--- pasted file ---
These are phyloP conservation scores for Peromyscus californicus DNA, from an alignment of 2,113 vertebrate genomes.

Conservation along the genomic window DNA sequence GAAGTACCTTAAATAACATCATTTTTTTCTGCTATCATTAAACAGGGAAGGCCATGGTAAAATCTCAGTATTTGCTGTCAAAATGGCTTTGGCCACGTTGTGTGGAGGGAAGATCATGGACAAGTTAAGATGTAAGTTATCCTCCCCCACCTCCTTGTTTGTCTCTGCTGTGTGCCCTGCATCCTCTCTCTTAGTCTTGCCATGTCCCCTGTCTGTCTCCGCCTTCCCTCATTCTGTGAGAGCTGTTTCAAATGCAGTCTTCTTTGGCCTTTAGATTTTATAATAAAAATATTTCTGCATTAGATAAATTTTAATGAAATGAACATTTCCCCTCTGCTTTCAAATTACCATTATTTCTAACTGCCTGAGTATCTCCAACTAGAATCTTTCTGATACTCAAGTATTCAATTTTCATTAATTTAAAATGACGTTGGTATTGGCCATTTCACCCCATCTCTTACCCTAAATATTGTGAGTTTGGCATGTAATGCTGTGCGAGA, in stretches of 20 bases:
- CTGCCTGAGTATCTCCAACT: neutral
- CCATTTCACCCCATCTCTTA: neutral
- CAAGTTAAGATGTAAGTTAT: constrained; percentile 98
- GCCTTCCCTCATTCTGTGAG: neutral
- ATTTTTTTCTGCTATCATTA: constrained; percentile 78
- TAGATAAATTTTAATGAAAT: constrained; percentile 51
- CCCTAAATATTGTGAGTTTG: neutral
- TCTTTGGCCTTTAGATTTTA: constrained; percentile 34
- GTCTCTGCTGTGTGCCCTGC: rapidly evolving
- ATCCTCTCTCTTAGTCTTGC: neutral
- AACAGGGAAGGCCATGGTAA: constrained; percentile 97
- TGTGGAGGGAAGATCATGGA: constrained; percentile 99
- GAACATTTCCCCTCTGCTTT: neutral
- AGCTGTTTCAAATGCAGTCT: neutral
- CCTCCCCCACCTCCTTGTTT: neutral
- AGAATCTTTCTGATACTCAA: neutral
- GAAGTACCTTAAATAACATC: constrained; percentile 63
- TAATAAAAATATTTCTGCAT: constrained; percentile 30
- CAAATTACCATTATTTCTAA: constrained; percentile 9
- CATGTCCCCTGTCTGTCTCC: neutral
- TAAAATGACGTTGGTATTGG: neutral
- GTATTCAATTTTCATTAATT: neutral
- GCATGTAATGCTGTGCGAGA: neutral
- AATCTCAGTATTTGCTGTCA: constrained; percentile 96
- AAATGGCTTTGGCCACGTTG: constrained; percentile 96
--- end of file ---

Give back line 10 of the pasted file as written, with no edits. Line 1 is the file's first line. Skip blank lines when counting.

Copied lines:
- TCTTTGGCCTTTAGATTTTA: constrained; percentile 34